Letter to the editor: regarding negotiations,I am appalled, I am disgusted, I am at a loss for words.

Emily Hayes, Contributor

To President Ora Hirsch Pescovitz, Chief of Staff Joshua Merchant, Provost Britt Rios-Ellis, and the Board of Trustees:

I am writing to express my incredible disappointment in the actions of your institution with regards to the ongoing negotiations. I am appalled, I am disgusted, I am at a loss for words. I am angry. 

I have had the extreme privilege of witnessing great educators at work throughout my entire life. It is an artform that I have always admired, and the reason that I chose to pursue the profession. Educators, of any grade-level or subject, have this amazing gift of putting their students’ needs above their own. While I assumed this would not be a trait that my college professors carried, I was pleasantly surprised by the faculty at Oakland University. Any professor I have encountered at your institution wants one thing: to see their students succeed; but this is no longer possible. Students can not succeed without the encouragement and support of their professors. Likewise, professors can not provide this support without basic human necessities: a fair and competitive wage, healthcare, and a university that is willing to fight for them. 

I began attending Oakland University three years ago. My decision to attend OU was not one I took lightly; I had been accepted to many other universities that were willing to provide far greater scholarships in return for my attendence. Upon visiting Oakland University, my decision became very clear. OU cared about their students, they wanted to see them succeed. 

Although I began my college career as a nursing student, I quickly realized that education was the path my heart was destined for. Time and time again, my professors reached out to me to ensure that this change in my major was a suitable one for me; they wanted to see me be successful. It is because of their care and guidance that I was. I began attending music education classes in September of 2020, the peak of the COVID-19 Pandemic. In a time when so many things were uncertain, one thing I could rely on were my professors. While I was disappointed to not attend in person classes, my education was not lessened in quality. Once again, I saw professors go above and beyond to ensure my success in my classes and lessons.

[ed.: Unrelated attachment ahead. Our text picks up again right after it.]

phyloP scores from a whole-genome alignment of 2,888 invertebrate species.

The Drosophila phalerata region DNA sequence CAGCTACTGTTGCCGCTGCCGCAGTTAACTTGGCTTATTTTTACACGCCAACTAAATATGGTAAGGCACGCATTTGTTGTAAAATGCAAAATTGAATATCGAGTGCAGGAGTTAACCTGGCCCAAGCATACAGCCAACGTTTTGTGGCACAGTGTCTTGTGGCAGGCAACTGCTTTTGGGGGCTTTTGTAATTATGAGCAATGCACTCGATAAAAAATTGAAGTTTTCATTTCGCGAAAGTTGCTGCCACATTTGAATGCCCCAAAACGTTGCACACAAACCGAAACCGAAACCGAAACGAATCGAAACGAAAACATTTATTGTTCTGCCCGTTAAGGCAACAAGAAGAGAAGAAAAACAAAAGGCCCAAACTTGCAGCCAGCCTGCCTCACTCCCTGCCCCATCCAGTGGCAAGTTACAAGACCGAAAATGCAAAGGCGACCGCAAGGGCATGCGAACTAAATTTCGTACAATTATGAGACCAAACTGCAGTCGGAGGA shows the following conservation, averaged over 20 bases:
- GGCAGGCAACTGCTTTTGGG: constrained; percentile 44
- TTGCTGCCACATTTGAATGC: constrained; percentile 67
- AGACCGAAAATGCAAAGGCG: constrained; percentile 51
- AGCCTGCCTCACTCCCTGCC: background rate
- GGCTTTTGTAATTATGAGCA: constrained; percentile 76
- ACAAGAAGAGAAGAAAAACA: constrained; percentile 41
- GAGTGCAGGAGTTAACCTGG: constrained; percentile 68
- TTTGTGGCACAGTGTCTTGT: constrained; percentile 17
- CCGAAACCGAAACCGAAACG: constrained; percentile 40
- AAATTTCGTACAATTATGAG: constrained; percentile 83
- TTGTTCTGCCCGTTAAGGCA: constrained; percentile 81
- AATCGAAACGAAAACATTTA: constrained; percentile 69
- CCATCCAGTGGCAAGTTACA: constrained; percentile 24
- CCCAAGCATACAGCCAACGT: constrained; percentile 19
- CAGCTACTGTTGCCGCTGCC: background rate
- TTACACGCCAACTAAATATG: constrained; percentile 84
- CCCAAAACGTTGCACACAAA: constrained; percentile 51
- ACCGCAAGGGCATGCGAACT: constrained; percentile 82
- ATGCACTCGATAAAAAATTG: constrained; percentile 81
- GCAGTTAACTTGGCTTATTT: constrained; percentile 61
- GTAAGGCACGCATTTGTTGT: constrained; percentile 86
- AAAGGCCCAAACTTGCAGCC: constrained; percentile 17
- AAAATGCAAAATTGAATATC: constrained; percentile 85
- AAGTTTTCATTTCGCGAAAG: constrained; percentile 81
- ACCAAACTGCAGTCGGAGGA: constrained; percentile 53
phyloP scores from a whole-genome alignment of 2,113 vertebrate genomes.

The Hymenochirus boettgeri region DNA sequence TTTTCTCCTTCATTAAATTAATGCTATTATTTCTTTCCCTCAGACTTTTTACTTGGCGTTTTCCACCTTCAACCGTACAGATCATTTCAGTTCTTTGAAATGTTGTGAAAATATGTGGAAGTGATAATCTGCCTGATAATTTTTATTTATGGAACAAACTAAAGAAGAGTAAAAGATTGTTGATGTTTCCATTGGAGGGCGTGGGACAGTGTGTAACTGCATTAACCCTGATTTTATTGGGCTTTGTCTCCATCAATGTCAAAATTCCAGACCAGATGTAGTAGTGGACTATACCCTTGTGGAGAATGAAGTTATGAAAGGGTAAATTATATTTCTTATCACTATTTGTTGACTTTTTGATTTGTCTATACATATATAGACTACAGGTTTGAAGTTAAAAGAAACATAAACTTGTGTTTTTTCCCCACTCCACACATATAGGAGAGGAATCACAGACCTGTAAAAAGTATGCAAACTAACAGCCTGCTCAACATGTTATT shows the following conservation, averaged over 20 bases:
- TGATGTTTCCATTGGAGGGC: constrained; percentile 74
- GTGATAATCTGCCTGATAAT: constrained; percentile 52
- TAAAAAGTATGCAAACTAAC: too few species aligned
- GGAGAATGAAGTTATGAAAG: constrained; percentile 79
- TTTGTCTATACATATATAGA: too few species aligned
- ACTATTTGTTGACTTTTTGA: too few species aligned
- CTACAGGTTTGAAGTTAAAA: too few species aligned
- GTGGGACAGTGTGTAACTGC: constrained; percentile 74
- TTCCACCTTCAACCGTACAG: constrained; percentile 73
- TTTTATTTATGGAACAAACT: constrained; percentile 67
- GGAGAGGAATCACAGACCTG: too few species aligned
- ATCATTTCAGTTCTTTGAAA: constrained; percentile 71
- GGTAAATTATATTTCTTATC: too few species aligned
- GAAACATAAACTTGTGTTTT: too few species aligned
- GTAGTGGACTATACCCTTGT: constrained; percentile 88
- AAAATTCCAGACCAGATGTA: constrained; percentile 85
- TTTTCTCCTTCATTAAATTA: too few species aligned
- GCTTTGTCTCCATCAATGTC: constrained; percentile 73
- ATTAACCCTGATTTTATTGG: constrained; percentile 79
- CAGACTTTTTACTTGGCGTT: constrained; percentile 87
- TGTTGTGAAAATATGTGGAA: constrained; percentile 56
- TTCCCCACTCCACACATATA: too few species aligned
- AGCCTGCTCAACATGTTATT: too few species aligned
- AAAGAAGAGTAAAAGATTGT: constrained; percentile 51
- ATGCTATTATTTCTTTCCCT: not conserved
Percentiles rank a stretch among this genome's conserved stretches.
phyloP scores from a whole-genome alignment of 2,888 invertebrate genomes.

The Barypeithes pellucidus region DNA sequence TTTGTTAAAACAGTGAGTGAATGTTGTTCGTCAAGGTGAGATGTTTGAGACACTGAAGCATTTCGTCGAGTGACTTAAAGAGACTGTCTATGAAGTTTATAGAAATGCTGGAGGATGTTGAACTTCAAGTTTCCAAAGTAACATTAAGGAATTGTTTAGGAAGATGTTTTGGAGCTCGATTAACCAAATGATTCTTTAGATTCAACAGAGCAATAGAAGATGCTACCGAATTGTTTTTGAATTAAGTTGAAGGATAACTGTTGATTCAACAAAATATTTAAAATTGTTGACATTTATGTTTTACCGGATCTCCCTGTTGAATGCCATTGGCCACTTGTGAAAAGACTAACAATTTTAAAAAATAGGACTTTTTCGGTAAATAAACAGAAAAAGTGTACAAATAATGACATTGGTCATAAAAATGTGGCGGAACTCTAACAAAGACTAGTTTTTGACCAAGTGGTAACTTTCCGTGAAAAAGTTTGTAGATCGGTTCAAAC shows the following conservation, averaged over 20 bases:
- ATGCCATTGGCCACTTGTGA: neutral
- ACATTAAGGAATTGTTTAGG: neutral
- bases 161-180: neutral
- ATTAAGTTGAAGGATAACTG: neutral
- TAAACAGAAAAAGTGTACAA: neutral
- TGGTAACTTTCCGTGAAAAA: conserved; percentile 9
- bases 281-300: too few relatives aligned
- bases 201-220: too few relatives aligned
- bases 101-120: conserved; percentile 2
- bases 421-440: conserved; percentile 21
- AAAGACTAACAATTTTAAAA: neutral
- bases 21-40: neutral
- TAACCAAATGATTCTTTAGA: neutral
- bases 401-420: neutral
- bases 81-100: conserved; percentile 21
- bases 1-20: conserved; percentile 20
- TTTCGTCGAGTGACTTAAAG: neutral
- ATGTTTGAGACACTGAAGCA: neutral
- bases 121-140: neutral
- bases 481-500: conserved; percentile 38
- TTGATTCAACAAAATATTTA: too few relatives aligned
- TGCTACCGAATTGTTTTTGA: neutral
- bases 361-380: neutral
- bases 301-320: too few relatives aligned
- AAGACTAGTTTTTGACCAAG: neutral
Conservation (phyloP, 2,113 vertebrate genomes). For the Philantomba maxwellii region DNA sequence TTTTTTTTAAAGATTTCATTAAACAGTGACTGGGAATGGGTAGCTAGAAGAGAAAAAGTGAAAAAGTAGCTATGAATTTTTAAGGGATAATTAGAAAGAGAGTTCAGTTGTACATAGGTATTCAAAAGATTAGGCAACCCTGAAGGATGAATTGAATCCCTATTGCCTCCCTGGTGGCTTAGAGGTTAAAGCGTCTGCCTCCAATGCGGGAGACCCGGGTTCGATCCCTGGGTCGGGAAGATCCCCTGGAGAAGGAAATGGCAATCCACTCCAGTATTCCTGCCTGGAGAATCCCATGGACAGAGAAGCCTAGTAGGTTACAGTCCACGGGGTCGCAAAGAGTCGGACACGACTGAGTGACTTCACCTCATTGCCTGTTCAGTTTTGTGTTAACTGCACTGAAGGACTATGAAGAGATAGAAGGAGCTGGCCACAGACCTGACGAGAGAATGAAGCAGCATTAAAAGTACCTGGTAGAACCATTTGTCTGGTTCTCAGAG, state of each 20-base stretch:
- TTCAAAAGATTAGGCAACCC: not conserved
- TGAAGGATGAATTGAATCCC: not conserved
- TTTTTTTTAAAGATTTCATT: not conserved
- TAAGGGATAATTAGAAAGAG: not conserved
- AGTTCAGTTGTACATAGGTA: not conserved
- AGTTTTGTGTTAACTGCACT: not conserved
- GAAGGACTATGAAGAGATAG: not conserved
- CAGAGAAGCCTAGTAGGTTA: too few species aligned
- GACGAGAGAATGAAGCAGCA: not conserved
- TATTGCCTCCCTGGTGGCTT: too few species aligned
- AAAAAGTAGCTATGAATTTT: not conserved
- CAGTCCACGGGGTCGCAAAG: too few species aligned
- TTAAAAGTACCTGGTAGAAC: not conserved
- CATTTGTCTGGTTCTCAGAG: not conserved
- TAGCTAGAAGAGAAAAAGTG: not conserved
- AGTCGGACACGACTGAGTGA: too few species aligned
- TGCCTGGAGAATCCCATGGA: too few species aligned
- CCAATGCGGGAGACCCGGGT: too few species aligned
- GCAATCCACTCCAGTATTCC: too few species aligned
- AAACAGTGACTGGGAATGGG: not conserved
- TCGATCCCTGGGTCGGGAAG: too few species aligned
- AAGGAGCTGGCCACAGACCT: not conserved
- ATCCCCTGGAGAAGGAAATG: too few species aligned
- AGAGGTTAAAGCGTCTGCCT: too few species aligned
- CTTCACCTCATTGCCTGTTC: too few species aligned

Even now, as I write this letter, I am receiving emails from my professors. They want to update the students they hold so dear to their hearts. They want to be in their classrooms on September 2, 2021; they want to be teaching in person for the first time in a long time. This, of course, is not possible. 

It is disheartening to see the educators I so admire be faced with the abhorrent actions of your institution. Perhaps you thought that we, the students, would not notice the blatant disrespect you have for the well-being of our teachers, and our education. We have noticed. We have noticed and we refuse to allow it to persist. Like so many others, I stand in solidarity with the professors at OU; I implore you to do the same. 

Thank you for your consideration and understanding. 


Emily Hayes